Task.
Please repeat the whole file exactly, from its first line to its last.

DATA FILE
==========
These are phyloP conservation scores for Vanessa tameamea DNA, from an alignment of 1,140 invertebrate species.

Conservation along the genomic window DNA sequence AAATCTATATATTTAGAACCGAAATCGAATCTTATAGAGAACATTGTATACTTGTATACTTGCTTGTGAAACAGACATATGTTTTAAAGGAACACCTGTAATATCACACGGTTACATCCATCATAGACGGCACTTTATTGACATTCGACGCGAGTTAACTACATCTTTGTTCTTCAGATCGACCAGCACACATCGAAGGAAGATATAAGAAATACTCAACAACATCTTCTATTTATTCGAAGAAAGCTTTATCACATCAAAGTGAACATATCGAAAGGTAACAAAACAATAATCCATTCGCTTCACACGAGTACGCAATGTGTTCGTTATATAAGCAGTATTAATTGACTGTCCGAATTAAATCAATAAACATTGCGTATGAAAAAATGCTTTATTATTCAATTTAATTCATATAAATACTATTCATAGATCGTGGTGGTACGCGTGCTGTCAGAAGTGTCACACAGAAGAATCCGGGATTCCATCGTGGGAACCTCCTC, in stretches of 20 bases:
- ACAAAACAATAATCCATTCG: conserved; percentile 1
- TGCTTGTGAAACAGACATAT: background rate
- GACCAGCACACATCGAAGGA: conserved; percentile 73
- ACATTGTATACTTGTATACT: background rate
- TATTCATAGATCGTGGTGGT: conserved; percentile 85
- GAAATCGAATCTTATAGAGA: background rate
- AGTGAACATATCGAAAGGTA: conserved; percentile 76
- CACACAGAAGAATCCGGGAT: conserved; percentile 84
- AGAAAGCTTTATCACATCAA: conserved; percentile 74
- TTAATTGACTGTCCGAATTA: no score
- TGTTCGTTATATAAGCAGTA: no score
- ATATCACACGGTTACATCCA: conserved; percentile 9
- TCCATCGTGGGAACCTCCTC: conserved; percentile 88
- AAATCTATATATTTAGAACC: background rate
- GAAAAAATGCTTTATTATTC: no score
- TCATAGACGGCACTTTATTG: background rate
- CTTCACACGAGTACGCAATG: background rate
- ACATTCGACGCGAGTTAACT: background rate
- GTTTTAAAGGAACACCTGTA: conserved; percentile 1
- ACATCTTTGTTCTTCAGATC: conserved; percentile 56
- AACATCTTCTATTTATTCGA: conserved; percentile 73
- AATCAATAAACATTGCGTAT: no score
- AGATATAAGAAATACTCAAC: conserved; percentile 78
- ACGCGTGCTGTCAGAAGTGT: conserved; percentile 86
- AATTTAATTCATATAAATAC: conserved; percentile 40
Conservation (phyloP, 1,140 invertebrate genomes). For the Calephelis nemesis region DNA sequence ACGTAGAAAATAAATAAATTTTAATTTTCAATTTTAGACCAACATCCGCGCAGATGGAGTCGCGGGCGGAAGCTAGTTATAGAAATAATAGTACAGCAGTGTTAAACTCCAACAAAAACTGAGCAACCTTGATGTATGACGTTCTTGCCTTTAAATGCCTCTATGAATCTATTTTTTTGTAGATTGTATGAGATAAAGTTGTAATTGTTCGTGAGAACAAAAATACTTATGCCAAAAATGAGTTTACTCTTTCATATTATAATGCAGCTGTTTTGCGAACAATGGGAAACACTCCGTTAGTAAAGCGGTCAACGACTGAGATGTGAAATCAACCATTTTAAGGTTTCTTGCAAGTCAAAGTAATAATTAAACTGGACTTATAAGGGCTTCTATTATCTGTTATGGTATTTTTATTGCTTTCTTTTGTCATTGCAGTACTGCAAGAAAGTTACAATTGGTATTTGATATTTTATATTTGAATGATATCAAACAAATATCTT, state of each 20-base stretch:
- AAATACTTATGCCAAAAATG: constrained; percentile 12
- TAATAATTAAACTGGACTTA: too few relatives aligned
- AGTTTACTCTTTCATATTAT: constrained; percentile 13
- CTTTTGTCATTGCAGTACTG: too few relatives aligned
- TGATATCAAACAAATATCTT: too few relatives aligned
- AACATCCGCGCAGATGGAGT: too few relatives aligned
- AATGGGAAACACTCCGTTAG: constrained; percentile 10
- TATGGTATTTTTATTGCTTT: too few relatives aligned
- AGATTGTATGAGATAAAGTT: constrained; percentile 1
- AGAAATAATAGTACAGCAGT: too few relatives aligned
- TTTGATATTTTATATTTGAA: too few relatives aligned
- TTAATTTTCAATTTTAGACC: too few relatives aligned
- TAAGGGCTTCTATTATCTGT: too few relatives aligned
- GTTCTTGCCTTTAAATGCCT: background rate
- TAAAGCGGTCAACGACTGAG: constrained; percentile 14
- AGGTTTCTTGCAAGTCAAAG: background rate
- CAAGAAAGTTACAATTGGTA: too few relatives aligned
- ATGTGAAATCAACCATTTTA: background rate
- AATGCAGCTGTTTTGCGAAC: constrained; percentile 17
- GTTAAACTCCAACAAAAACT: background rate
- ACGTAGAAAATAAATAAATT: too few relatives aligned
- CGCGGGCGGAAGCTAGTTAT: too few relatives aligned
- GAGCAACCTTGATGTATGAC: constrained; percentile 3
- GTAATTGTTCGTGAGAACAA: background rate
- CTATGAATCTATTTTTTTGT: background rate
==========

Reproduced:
These are phyloP conservation scores for Vanessa tameamea DNA, from an alignment of 1,140 invertebrate species.

Conservation along the genomic window DNA sequence AAATCTATATATTTAGAACCGAAATCGAATCTTATAGAGAACATTGTATACTTGTATACTTGCTTGTGAAACAGACATATGTTTTAAAGGAACACCTGTAATATCACACGGTTACATCCATCATAGACGGCACTTTATTGACATTCGACGCGAGTTAACTACATCTTTGTTCTTCAGATCGACCAGCACACATCGAAGGAAGATATAAGAAATACTCAACAACATCTTCTATTTATTCGAAGAAAGCTTTATCACATCAAAGTGAACATATCGAAAGGTAACAAAACAATAATCCATTCGCTTCACACGAGTACGCAATGTGTTCGTTATATAAGCAGTATTAATTGACTGTCCGAATTAAATCAATAAACATTGCGTATGAAAAAATGCTTTATTATTCAATTTAATTCATATAAATACTATTCATAGATCGTGGTGGTACGCGTGCTGTCAGAAGTGTCACACAGAAGAATCCGGGATTCCATCGTGGGAACCTCCTC, in stretches of 20 bases:
- ACAAAACAATAATCCATTCG: conserved; percentile 1
- TGCTTGTGAAACAGACATAT: background rate
- GACCAGCACACATCGAAGGA: conserved; percentile 73
- ACATTGTATACTTGTATACT: background rate
- TATTCATAGATCGTGGTGGT: conserved; percentile 85
- GAAATCGAATCTTATAGAGA: background rate
- AGTGAACATATCGAAAGGTA: conserved; percentile 76
- CACACAGAAGAATCCGGGAT: conserved; percentile 84
- AGAAAGCTTTATCACATCAA: conserved; percentile 74
- TTAATTGACTGTCCGAATTA: no score
- TGTTCGTTATATAAGCAGTA: no score
- ATATCACACGGTTACATCCA: conserved; percentile 9
- TCCATCGTGGGAACCTCCTC: conserved; percentile 88
- AAATCTATATATTTAGAACC: background rate
- GAAAAAATGCTTTATTATTC: no score
- TCATAGACGGCACTTTATTG: background rate
- CTTCACACGAGTACGCAATG: background rate
- ACATTCGACGCGAGTTAACT: background rate
- GTTTTAAAGGAACACCTGTA: conserved; percentile 1
- ACATCTTTGTTCTTCAGATC: conserved; percentile 56
- AACATCTTCTATTTATTCGA: conserved; percentile 73
- AATCAATAAACATTGCGTAT: no score
- AGATATAAGAAATACTCAAC: conserved; percentile 78
- ACGCGTGCTGTCAGAAGTGT: conserved; percentile 86
- AATTTAATTCATATAAATAC: conserved; percentile 40
Conservation (phyloP, 1,140 invertebrate genomes). For the Calephelis nemesis region DNA sequence ACGTAGAAAATAAATAAATTTTAATTTTCAATTTTAGACCAACATCCGCGCAGATGGAGTCGCGGGCGGAAGCTAGTTATAGAAATAATAGTACAGCAGTGTTAAACTCCAACAAAAACTGAGCAACCTTGATGTATGACGTTCTTGCCTTTAAATGCCTCTATGAATCTATTTTTTTGTAGATTGTATGAGATAAAGTTGTAATTGTTCGTGAGAACAAAAATACTTATGCCAAAAATGAGTTTACTCTTTCATATTATAATGCAGCTGTTTTGCGAACAATGGGAAACACTCCGTTAGTAAAGCGGTCAACGACTGAGATGTGAAATCAACCATTTTAAGGTTTCTTGCAAGTCAAAGTAATAATTAAACTGGACTTATAAGGGCTTCTATTATCTGTTATGGTATTTTTATTGCTTTCTTTTGTCATTGCAGTACTGCAAGAAAGTTACAATTGGTATTTGATATTTTATATTTGAATGATATCAAACAAATATCTT, state of each 20-base stretch:
- AAATACTTATGCCAAAAATG: constrained; percentile 12
- TAATAATTAAACTGGACTTA: too few relatives aligned
- AGTTTACTCTTTCATATTAT: constrained; percentile 13
- CTTTTGTCATTGCAGTACTG: too few relatives aligned
- TGATATCAAACAAATATCTT: too few relatives aligned
- AACATCCGCGCAGATGGAGT: too few relatives aligned
- AATGGGAAACACTCCGTTAG: constrained; percentile 10
- TATGGTATTTTTATTGCTTT: too few relatives aligned
- AGATTGTATGAGATAAAGTT: constrained; percentile 1
- AGAAATAATAGTACAGCAGT: too few relatives aligned
- TTTGATATTTTATATTTGAA: too few relatives aligned
- TTAATTTTCAATTTTAGACC: too few relatives aligned
- TAAGGGCTTCTATTATCTGT: too few relatives aligned
- GTTCTTGCCTTTAAATGCCT: background rate
- TAAAGCGGTCAACGACTGAG: constrained; percentile 14
- AGGTTTCTTGCAAGTCAAAG: background rate
- CAAGAAAGTTACAATTGGTA: too few relatives aligned
- ATGTGAAATCAACCATTTTA: background rate
- AATGCAGCTGTTTTGCGAAC: constrained; percentile 17
- GTTAAACTCCAACAAAAACT: background rate
- ACGTAGAAAATAAATAAATT: too few relatives aligned
- CGCGGGCGGAAGCTAGTTAT: too few relatives aligned
- GAGCAACCTTGATGTATGAC: constrained; percentile 3
- GTAATTGTTCGTGAGAACAA: background rate
- CTATGAATCTATTTTTTTGT: background rate